Tuesday, 18 June 2013

DIGITAL WORDS / iamamiwhoami's Jonna Lee Interview

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Mystique and intrigue are difficult aims for any artist who wants to succeed and thrive in our voluntary Big Brother media and society, but the electronic multimedia project iamamiwhoami nobly took on the challenge. At the core of iamamiwhoami is Jonna Lee, a fact that was not confirmed until August 2011 which was almost two years after iamamiwhoami shared a series of mysterious videos. Eventually the shadowy blonde figure featured in a series of ambient synth-pop shorts was named. Now, with the release of bounty, the audiovisual prologue of iamamiwhoami's debut release kin, we spoke to Jonna Lee about her enigmatic reputation.

Firstly, tell us about the name. Where did it come from? Were you worried about such a tongue twister perhaps holding you back?
People started referring to us as iamamiwhoami due to the name of our channel where our work is published. So it became our name through that. It reflects our constant evolution and development of identity. And it really isn't stranger than any other foreign name or word. You just need to make an effort to get it right at first.

It seems like we’ve been hearing your name for a long time. We remember reading a piece about iamamiwhoami in NME years ago when no one knew who you was behind the name. One of the guesses as to who you were was Christina Aguilera – were there any rumours that made you laugh before you revealed your identity?
It could have made me laugh. But I take our work seriously. And the talking didn't have any relevance to the actual work we displayed, so instead I focused on making music and film. I was always visible and hearable. I just chose not to comment on my motives for this project until I felt there were words to describe what we are doing.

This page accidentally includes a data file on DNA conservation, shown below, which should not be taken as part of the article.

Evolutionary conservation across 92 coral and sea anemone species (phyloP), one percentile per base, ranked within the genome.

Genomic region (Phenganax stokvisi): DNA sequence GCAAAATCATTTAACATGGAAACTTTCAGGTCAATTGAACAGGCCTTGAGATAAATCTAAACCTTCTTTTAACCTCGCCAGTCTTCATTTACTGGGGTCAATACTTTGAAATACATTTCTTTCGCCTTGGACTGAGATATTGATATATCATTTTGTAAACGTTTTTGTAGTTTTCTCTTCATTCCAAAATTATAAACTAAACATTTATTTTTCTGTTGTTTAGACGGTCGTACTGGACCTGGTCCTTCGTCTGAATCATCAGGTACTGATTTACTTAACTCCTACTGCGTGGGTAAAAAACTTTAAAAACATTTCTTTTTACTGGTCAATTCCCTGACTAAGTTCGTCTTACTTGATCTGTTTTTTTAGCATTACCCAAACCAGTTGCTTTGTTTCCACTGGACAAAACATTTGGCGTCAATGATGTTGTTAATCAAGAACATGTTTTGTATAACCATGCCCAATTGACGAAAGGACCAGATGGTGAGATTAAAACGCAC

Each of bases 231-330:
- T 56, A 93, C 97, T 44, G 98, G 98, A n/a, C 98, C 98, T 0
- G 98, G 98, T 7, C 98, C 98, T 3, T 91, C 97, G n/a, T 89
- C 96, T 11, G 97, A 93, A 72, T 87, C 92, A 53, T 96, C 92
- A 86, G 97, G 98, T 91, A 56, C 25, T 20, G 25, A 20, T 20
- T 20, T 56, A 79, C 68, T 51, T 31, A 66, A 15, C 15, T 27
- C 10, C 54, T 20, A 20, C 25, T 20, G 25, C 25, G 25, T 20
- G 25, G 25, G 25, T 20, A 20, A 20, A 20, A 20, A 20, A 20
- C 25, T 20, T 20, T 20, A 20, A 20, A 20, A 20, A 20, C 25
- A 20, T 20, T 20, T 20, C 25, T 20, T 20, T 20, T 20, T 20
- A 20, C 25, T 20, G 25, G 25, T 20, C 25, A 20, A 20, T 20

Do you think it’s possible for artists to retain an air of mystery anymore in our access-all-areas internet age?
If you choose to yes. But as gradually people get used to easily accessing more and more information, with that often comes adaptation to it that turns into the normative. And the conventions of normative ways often kills all creative lust.

Your album bounty has just been released – how long has this album been in the making?
bounty is our first series released in 2010 that is now getting a physical release. It's the prologue to our series kin and it reflects the start and first steps of iamamiwhoami. I wanted bounty to have the same physical weight as kin was given. It's wonderful to be able to deliver it to the audience now. All audiovisual pieces of it are equally important to me in different ways.

Your debut kin was very warmly received by critics. Did you have any fears about following it up? Or do you avoid reading your own press?
Fear is a thrilling emotion. But no. I'm proud of our work. Others opinions are relevant to those who tries to understand it. The work we have done is what it is to me no matter what.

kin was an audiovisual album. Which is more important to you – the visuals or audio of your work? Does one tend to come before the other for you or does it alternate?
All our work is audiovisual up to this point. But it all starts with music, being the core of us. I have a passion for playing with ways to expand it. It's a search to realistically reflect my experience of making it to the audience.

How are you feeling about playing Latitude? It will be your first UK festival appearance.
It feels exciting. I'm looking forward to showing bounty in it's best light and to see the audience again.

Who are your idols?
Anyone who dares to lose it all and take the fall for it.

Bounty is out now through  to whom it may concern via Cooperative Music on CD/DVD and LP/DVD

 iamamiwhoami play Latitude Festival on Sunday 21 July

Interview by Kate Allen

Written for IDOL

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